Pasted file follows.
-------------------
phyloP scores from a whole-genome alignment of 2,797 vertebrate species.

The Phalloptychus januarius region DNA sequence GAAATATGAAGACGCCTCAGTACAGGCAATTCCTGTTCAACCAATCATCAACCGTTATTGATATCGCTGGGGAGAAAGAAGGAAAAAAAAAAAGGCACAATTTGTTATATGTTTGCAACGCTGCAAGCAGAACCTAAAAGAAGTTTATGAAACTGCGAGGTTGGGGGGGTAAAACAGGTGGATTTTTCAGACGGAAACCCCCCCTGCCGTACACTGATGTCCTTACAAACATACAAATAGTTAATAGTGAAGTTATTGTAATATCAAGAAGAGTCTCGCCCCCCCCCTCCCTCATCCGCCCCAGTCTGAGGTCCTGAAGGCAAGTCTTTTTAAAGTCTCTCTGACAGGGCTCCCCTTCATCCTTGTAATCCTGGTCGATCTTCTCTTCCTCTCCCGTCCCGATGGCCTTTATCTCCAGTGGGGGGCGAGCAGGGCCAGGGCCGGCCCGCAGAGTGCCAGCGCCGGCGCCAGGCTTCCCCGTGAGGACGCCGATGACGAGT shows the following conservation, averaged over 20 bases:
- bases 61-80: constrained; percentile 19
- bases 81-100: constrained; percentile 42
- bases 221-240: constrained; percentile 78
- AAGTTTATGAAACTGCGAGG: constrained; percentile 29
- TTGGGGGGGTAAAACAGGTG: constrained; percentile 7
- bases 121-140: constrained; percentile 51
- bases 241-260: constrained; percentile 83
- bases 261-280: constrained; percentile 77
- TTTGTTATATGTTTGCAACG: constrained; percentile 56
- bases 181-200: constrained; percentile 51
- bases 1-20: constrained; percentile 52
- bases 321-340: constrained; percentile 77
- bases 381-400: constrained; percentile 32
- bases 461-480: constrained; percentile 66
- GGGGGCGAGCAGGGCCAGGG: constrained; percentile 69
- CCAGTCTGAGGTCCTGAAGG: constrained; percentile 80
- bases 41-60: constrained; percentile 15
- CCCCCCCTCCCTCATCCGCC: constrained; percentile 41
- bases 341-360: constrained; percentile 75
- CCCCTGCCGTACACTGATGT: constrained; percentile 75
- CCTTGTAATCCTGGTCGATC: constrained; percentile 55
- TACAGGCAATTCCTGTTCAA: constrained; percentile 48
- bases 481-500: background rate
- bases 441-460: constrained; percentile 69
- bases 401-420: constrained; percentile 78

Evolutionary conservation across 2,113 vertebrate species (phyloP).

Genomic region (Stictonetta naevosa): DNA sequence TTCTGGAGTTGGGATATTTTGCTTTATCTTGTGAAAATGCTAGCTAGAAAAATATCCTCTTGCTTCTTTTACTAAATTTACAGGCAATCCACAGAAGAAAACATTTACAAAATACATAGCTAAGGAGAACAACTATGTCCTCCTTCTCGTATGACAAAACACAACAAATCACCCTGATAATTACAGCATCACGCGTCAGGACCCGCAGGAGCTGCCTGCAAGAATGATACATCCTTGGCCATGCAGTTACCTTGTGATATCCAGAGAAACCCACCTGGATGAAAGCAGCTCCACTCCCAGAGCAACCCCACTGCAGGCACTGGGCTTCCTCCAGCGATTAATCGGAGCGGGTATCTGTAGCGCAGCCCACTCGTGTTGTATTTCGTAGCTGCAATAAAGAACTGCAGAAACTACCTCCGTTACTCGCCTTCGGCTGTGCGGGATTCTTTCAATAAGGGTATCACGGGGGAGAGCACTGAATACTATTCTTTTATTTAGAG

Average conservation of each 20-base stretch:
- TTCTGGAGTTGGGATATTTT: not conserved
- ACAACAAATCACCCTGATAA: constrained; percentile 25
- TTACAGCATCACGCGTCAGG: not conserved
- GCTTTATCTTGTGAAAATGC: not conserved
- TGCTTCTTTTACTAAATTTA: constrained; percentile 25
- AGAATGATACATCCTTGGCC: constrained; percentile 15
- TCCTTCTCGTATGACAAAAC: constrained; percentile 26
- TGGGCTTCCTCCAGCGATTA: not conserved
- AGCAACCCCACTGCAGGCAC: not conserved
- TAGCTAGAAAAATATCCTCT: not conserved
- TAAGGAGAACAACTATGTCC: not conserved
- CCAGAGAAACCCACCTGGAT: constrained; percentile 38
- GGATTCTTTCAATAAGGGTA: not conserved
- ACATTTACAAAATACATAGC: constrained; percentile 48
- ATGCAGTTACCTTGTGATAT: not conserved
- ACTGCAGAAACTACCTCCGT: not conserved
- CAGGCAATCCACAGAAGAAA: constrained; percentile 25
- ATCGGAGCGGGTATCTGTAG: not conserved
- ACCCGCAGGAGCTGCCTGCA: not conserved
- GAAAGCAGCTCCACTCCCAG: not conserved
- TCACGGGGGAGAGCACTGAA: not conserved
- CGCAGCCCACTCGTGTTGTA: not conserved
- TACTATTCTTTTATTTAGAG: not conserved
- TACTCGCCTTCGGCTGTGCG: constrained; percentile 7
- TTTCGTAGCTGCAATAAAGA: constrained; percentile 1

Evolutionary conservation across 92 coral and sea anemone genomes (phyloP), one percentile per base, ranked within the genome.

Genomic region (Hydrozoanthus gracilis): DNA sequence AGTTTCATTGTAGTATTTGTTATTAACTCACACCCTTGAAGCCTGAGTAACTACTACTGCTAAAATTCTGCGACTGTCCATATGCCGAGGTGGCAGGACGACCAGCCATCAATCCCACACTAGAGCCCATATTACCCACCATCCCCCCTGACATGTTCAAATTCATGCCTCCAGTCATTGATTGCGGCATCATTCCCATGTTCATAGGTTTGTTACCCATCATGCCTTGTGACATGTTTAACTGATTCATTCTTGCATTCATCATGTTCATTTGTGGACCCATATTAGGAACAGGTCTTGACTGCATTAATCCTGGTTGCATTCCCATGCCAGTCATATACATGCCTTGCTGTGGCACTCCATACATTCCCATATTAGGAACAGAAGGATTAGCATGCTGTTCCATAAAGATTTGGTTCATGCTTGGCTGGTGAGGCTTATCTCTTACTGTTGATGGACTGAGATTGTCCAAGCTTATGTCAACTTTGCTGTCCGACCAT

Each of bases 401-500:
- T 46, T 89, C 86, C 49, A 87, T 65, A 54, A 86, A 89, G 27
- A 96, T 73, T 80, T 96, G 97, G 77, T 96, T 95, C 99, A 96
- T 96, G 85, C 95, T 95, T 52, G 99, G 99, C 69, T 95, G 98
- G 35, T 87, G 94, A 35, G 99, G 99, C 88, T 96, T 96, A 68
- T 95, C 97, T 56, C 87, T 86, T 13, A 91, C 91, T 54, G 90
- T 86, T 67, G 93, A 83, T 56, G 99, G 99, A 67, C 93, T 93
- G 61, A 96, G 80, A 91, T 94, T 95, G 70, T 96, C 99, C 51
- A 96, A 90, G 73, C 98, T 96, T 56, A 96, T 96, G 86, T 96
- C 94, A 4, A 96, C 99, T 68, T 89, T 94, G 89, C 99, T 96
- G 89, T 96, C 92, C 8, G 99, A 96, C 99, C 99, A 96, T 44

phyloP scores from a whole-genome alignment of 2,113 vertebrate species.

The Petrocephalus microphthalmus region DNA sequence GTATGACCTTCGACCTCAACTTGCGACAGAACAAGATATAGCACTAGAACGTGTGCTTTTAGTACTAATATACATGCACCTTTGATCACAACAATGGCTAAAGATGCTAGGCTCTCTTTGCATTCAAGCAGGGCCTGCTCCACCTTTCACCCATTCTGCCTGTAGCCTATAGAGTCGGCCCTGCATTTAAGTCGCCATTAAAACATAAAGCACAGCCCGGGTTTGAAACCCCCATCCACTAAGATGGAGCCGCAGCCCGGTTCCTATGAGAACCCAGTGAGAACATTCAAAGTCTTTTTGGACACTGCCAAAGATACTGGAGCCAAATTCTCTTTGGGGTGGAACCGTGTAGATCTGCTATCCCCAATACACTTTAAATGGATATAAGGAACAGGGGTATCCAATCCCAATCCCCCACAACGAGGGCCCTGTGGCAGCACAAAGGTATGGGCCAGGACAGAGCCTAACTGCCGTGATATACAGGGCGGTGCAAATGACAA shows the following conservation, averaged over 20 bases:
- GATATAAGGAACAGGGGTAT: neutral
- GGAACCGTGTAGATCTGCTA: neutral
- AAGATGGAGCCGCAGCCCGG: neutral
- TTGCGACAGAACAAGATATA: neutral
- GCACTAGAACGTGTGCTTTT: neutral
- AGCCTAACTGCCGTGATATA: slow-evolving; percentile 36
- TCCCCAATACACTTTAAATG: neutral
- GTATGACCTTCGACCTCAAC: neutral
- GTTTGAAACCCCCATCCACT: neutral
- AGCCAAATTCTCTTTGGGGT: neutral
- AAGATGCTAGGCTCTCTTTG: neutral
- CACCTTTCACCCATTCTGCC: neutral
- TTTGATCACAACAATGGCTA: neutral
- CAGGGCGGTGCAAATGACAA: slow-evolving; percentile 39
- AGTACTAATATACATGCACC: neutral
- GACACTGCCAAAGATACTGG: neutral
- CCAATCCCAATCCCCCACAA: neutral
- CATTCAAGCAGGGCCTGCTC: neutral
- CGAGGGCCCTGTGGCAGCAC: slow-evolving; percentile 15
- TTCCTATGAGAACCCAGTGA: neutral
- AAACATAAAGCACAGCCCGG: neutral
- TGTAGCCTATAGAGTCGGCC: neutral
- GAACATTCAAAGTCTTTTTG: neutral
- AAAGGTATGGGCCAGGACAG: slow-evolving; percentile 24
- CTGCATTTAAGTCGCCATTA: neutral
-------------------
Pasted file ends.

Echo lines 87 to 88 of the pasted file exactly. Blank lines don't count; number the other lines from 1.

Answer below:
- CCAATCCCAATCCCCCACAA: neutral
- CATTCAAGCAGGGCCTGCTC: neutral